Challenging Ms Devey’s preconception that women don’t try hard enough
A Coventry University professor, Rosalind Searle, has played a leading role in a new BBC Two programme due to air this Thursday featuring multimillionaire Dragon’s Den entrepreneur Hilary Devey.
The two-part series entitled Women at the Top investigates why so few women reach the upper echelon in business, and challenges Ms Devey’s preconception that women don’t try hard enough. It explores her belief that it is not a glass ceiling preventing women from making it to the pinnacle, but women themselves.
As academic advisor to the show, Rosalind Searle – professor of organisational behaviour and psychology at the University’s Business School – helped to develop ideas and topics for the series to examine the realities faced by women in the male-dominated British business world.
Rosalind’s input included investigating areas such as the genderisation of organisations and job adverts, current maternity leave practices, the cost of UK childcare and women’s communication and leadership styles – each of which are presented to challenge Ms Devey and business leaders to think again about the obstacles faced by women in the workplace and the consequent loss of significant talent from organisations.
Along the way studies were made into how companies such as Proctor and Gamble viewed their female workforce, and the real reasons why women leave their roles. The documentary also looks at how various organisations – Ford and BT, for example – are making themselves more family friendly by creating more flexible working arrangements.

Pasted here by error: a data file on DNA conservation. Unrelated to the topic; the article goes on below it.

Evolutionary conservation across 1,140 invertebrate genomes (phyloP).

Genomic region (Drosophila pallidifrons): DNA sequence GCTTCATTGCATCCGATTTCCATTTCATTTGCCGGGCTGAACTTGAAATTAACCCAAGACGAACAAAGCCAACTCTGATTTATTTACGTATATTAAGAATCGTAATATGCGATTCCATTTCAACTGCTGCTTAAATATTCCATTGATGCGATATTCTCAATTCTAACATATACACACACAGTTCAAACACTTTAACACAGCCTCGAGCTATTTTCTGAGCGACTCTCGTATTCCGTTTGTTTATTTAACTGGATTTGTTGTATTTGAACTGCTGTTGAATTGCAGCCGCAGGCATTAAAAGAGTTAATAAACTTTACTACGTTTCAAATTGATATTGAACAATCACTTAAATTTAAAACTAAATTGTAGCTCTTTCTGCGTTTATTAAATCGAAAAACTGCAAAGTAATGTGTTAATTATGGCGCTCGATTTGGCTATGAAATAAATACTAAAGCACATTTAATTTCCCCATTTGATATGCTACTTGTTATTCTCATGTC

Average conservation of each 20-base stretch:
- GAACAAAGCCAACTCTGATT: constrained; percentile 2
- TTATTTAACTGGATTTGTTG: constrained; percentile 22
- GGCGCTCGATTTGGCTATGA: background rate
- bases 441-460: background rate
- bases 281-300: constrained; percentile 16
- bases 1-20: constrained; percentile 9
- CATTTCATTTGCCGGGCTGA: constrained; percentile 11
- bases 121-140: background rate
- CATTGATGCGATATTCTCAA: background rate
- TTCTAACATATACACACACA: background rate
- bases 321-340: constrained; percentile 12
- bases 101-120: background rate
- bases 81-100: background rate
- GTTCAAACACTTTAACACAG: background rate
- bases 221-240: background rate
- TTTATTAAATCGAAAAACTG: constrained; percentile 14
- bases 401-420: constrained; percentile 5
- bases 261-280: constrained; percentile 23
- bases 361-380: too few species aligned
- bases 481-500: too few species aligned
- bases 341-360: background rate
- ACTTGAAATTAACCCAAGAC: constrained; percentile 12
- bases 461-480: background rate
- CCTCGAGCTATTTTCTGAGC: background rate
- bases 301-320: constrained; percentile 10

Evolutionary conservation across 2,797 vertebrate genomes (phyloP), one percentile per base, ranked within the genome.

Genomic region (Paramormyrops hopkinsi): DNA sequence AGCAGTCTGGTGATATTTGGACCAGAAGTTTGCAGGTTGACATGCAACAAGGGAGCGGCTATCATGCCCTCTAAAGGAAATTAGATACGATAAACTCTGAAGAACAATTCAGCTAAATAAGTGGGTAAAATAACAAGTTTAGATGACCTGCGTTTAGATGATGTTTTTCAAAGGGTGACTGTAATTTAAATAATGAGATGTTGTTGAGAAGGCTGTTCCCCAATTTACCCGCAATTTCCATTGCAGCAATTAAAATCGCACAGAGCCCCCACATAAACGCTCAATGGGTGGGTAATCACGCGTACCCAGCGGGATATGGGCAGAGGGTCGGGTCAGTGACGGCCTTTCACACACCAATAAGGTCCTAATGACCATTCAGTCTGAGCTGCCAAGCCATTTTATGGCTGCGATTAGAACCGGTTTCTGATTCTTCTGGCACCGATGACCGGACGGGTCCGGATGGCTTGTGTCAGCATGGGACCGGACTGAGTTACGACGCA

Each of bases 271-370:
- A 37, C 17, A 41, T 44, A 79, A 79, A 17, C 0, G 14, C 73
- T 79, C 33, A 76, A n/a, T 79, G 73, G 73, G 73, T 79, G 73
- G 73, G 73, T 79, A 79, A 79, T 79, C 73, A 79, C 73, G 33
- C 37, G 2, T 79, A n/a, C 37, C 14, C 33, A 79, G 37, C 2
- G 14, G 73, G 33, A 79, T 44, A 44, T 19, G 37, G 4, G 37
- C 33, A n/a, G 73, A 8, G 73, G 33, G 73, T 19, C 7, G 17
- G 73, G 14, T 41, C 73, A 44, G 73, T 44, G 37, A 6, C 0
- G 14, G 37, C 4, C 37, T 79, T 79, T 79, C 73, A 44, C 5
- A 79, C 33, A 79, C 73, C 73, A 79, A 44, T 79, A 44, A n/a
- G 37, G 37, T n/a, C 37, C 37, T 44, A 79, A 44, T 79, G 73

Rosalind also played a key part in the creation of a web-based game – the ‘Boardroom Lottery’ challenge – to support the show. The game, which is hosted by the Open University, assesses a person’s chances of reaching the top of the career ladder based on their gender, age and ethnic group, amongst other things.
Professor Searle said: “The diversity of boards in the UK is a very important issue, and it is vital that all available talent – rather than just one traditionally privileged group – is leading our organisations.
“Being part of these programmes was a great experience and challenging Hilary’s presumptions shows the barriers women need to get through to achieve board roles. All the evidence demonstrates that women are not less risky than their male counterparts, and promotes more transparent organisations; all they lack are opportunities and confidence.”
To coincide with the BBC programme’s transmission, Professor Searle has also organised two conferences sponsored by Coventry University and the British Psychological Society’s Division of Occupational Psychology (DOP) which will look at the progress being made by boards of FTSE 100 companies in achieving their aim of 25% female representation by 2015 (‘Women on boards’, February 2011).
The first conference takes place at the University’s London Campus on Thursday 6th September, and will feature talks from a wide range of international academics and practitioners to provide an insight into attracting and developing talent, and how diversity at the top of organisations can have wider positive impact.
A second aligned event will take place at Coventry University’s TechnoCentre on Friday 7th September, where three leading UK and international speakers will take a fresh look at the critical issue of how to achieve better gender balance at the top of organisations.